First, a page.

Here’s a story we all know well, often through personal experience. Blended families are common this day and age when nearly a quarter of all marriages are a second marriage for one of the spouses. This raises some interesting estate planning issues. New spouses typically want to make sure the assets each brought into the marriage are passed on to their own offspring. Spouses also want to make sure the survivor of the two is provided for while still preserving an inheritance for their own children and preventing assets from unwittingly transferring to others. It can get complicated but with thoughtful and careful planning, trust and other tools can address these concerns.
Suppose it is Dad’s intention (“Mike”) that his boys get 75%, divided equally, of his estate when he is gone. However, he also wants to make sure his spouse (“Carol”) is cared for if she survives him, and for as long as she is alive and unmarried. Suppose further that because Mike is fond of his step-daughters he wants to set aside 25%, split equally, for them as well. Adding one more factor, suppose Mike wants his business partners at the architectural firm where he has worked for many years to have the option to purchase his shares of the business should anything happen to him. That way they do not necessarily need to take on Mike’s surviving spouse as their new business partner.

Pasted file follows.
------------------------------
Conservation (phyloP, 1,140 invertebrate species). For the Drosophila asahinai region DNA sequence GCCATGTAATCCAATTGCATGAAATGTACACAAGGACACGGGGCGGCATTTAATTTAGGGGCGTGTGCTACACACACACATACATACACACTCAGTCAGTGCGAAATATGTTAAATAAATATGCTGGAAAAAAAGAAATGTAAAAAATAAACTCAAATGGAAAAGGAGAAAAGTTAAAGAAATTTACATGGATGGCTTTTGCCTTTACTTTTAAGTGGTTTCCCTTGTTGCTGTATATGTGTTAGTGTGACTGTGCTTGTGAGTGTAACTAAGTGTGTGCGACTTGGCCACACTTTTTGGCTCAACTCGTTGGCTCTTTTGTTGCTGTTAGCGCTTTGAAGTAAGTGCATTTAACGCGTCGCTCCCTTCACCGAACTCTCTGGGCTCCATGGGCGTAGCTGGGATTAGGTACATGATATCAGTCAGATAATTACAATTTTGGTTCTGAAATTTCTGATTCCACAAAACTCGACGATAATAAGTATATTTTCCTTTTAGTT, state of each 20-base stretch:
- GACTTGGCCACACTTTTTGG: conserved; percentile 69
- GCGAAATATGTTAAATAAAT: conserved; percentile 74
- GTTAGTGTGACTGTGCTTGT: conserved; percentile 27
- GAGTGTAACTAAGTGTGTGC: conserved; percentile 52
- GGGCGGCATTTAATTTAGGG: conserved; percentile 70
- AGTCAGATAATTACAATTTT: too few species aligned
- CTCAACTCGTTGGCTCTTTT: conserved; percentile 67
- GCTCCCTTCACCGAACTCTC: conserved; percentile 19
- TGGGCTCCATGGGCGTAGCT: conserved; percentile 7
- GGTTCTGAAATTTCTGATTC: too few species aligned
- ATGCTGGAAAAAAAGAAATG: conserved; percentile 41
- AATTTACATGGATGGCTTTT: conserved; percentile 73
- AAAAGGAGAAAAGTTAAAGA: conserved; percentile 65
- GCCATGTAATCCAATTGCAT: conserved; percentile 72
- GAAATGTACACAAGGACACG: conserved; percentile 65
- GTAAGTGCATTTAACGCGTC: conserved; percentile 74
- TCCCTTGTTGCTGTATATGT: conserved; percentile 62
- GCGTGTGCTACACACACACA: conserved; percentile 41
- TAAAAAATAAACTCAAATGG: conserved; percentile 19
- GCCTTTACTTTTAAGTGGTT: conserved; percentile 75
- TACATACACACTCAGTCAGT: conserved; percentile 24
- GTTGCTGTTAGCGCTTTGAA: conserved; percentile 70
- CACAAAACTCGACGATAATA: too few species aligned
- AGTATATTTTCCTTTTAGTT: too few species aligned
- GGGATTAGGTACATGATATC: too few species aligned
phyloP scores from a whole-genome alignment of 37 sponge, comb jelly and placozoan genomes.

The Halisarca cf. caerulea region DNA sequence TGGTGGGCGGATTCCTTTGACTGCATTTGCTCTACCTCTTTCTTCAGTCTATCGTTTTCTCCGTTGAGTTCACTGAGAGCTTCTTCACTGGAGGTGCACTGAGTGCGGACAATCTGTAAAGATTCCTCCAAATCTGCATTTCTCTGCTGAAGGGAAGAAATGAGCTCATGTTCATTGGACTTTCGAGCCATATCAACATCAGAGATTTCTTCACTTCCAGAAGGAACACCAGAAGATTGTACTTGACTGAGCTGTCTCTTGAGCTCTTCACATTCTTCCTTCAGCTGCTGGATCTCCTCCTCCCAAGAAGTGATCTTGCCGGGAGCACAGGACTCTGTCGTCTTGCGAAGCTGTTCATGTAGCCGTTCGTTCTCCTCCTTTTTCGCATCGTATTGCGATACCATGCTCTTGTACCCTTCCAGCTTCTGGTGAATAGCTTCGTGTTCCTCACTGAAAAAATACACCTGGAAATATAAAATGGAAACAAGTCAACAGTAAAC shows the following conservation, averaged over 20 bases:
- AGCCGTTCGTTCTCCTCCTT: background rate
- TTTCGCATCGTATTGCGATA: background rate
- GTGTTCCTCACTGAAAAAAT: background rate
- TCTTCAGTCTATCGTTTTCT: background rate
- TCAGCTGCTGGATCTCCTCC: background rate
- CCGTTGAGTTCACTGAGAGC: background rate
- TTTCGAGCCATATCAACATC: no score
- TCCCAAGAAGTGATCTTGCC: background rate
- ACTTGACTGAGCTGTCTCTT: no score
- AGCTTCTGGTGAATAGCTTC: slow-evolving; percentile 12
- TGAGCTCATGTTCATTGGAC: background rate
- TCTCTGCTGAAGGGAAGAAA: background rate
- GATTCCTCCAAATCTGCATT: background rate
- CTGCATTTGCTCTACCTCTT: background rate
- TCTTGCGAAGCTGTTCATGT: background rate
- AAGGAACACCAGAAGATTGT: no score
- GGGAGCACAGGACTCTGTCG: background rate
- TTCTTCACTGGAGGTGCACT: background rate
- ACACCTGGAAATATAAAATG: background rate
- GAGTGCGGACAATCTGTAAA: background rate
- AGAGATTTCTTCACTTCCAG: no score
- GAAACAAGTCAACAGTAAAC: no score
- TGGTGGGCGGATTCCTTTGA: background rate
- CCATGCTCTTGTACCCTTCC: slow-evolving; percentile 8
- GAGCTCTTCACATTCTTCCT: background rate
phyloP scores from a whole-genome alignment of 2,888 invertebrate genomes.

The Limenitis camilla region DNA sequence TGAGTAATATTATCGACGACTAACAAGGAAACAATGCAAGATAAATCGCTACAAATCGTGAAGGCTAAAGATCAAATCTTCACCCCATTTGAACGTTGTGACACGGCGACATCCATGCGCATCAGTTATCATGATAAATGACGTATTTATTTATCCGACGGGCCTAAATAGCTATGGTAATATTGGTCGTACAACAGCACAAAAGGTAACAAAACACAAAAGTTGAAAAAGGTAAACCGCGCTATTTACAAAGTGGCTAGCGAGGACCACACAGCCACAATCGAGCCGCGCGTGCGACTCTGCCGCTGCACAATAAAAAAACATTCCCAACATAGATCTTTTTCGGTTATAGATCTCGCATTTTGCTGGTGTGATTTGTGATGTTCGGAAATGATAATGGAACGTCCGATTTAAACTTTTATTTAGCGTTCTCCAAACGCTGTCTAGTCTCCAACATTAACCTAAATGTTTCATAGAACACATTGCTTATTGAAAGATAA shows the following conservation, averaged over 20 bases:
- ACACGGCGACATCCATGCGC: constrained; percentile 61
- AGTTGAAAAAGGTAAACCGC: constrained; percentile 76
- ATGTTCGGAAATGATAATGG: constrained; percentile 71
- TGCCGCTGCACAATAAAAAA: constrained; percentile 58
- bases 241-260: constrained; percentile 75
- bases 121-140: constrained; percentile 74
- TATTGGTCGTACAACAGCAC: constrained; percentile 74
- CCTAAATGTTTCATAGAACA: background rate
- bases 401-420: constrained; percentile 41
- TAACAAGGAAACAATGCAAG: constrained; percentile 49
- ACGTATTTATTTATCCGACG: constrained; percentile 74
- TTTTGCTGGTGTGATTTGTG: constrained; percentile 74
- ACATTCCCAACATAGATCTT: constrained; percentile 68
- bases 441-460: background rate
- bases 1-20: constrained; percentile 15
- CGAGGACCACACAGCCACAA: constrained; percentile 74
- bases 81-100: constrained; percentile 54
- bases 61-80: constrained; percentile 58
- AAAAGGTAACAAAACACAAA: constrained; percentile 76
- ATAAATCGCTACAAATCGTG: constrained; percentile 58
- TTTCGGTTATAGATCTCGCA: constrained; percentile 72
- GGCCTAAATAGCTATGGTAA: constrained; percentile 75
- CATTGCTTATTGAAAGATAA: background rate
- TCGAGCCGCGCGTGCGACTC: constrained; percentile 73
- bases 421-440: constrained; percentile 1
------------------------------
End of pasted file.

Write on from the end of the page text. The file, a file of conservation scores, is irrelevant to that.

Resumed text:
With some good planning, Mike can accomplish all of this by 1) establishing a special kind of trust (a “QTIP” trust) that provides for Carol yet preserves his assets for his kids, 2) making a pour-over will that transfers any leftover assets to his trust, and 3) setting up a buy-sell contract with his partners so they can have the right to purchase his shares of the business. Through the mechanics of trust, Mike can direct that his estate be used to care for Carol. The interest on the trust investments may be designated for her, and even the principal if necessary, until her passing. He can ensure the remaining estate is divided between the boys and girls just as he desired. And through the business contract, he can help his partners preserve continuity at the firm and control ownership.
However, if Mike predeceases Carol without having done a will or trust, his boys quite possibly will not inherit anything. Carol receives 100% of Mike’s estate, including his business interests. It will be her decision whether the boys or the girls inherit from her. Making matters more complicated, if Carol remarries and has NOT done any estate planning herself, were she to predecease her new husband, the new husband would end up with all of Mike’s estate, including the business interests! New husband would then pass that on to his offspring. Hardly what Mike wanted or his kids or, for sure, his business partners!
Second marriage spouses would do well to contemplate these kinds of issues as they bring together two families. Thoughtful planning can help preserve the peace and harmony among the children that their parents experienced when they again found love.